Friday, September 11, 2009

Died Today:

Gertrude Baines
World's Oldest Person
April 6, 1894-September 11, 2009 (Age 115)

Gertrude lived long enough to see a black President.  
Too bad it had to be Obama.  

An autopsy is being performed to determine exact cause of death.  Are you kidding me?  She was 115!!!


  1. A real heartbreaker of a story thanks for posting::roll eyes:: But may I segue-way into an unanswered question I posed to you a while back dealing with death, that you either did not see, or chose to ignore which I find hard to believe owing to the spareness of comments on this blog.

    Here goes:
    I think you are the perfect one to answer this question.
    If some people believe that a person becomes a person at at the moment of conception like Rick Warren for instance or maybe you, then why do the righteous let their babies become "medical waste" instead of affording them a decent Christian burial after a miscarriage?
    I don't know anyone else in the stiff business to ask this important question. It just seems morally inconsistent to me. I think this is an interesting subject, because in most states you can't get a cremation or a burial without a death certificate and I could not find any state that would issue one before 20 weeks. I also was surprised that Christian groups have not made an issue out of this.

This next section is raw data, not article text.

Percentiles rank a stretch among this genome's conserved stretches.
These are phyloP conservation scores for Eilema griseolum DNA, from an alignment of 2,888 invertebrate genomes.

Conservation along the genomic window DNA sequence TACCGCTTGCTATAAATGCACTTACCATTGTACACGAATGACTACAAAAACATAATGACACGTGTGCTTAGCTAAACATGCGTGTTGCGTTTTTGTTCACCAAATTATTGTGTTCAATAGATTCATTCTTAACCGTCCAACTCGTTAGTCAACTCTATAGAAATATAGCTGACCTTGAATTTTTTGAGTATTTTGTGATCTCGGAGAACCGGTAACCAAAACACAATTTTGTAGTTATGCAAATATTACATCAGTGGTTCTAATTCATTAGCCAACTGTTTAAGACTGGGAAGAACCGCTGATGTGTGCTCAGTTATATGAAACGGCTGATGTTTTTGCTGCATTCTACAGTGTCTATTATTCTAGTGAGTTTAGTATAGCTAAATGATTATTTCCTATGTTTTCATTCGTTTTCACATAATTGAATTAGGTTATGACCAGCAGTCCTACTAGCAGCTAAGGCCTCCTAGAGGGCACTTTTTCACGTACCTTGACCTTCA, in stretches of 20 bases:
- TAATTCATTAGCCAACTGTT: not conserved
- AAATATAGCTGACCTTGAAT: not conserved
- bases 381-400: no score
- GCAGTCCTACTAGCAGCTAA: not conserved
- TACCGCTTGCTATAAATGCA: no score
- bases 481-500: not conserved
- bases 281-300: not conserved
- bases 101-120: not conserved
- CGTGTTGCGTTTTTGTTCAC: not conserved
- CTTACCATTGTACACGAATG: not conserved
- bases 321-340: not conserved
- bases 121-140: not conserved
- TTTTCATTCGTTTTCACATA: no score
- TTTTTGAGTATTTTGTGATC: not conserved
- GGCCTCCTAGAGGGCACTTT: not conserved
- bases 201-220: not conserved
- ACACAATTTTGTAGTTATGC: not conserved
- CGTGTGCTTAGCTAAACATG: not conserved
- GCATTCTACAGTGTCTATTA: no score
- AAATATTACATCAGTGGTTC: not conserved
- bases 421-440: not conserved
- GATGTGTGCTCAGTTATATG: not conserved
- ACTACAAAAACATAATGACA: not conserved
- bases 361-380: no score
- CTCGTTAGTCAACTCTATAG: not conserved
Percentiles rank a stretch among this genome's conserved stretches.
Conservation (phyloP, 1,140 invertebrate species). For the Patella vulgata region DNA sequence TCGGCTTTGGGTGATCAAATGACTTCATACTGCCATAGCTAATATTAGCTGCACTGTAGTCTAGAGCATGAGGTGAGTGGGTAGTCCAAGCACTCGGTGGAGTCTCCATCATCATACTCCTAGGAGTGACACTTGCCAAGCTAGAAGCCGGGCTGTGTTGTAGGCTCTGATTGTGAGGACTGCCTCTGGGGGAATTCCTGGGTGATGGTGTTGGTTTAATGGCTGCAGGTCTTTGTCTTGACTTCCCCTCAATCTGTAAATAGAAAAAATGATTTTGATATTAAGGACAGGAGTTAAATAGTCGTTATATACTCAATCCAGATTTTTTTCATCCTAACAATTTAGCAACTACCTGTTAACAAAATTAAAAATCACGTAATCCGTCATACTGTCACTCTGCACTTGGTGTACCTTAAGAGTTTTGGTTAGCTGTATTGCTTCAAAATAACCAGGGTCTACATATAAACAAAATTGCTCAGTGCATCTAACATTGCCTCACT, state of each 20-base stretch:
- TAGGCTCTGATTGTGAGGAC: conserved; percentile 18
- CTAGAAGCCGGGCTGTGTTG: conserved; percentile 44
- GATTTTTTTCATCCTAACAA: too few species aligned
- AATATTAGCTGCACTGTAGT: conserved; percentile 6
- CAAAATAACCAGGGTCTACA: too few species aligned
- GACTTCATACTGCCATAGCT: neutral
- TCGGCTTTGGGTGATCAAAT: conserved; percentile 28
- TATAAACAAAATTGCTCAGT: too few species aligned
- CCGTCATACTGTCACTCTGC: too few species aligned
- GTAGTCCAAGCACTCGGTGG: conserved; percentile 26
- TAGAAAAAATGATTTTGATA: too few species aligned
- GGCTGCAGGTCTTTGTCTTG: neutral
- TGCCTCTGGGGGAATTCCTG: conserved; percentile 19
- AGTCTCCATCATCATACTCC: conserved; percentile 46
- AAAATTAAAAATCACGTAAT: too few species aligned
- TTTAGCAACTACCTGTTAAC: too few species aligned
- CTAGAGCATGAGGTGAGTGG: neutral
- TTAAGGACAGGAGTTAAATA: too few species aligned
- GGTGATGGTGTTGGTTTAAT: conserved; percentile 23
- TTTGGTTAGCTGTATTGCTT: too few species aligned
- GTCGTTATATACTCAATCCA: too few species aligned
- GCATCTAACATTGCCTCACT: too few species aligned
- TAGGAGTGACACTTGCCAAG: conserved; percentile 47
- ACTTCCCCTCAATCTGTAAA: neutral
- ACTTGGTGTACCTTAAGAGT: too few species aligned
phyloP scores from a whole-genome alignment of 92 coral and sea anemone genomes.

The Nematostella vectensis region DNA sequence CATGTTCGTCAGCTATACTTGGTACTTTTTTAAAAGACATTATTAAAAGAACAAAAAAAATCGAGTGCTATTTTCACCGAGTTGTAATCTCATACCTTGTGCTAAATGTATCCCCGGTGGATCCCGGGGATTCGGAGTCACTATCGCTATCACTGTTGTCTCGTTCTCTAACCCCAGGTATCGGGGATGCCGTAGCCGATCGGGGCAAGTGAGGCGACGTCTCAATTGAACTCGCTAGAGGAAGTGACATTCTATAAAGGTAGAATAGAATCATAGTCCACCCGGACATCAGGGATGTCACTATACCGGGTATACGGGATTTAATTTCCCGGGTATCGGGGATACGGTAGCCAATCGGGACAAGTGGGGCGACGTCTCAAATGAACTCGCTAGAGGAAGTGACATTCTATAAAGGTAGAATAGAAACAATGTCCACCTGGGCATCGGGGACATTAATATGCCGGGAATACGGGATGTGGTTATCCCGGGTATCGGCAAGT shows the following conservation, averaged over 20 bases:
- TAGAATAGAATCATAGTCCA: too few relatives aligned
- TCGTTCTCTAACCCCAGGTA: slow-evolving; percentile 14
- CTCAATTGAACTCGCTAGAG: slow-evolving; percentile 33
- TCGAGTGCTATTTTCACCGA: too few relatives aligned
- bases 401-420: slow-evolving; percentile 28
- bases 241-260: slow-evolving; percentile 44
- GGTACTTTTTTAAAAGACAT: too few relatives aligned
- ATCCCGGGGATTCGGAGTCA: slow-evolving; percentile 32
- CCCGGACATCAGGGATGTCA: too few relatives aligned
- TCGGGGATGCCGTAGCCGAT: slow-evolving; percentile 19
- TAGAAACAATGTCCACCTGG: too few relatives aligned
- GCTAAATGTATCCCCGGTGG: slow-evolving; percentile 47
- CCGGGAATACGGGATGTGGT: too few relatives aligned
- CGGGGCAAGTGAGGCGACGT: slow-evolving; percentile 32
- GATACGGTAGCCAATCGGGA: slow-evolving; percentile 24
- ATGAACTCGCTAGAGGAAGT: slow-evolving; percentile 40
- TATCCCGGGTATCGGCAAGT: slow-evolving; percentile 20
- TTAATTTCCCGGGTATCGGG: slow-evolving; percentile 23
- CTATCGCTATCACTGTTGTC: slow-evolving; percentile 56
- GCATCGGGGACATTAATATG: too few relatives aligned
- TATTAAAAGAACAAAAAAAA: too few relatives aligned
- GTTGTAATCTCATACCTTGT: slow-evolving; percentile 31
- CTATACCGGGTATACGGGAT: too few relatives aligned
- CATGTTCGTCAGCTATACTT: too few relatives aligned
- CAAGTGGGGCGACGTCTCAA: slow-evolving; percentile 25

I am surprised some bright boy in the funereal business hasn't raised awareness in this area.

  2. Sorry if I ignored your previous question. I haven't been at this blogging thing that long. I've handled services for fetuses under the 20 weeks. (Some religious in nature, some not.) I don't judge what's in peoples' hearts. In California fetuses can be buried with an authorization from next of kin, no other permit required. If you have a problem with the issuance of a DC for fetuses you should write your state representative as it's more of a legal issue than a religious one. People in the funeral business will be glad to handle any death in a legal manner. (And charge accordingly, of course.) Thanks for your comment.

  3. tbird,

    Yours was a very thoughtful question and I did have another thought. I know that there are Christian groups that will give burials (symbolic or otherwise) to aborted fetuses. I would imagine that most Christian parents probably do some type of memorial for a lost "child" under 20 weeks but it may mostly be private. The reason that the Christian community doesn't make an issue out of it is probably numbers i. e. natural infant mortality in this country is fairly low and miscarriage is accidental (God's Will?) and happens in private for the most part. (As opposed to the high profile issue of abortion.)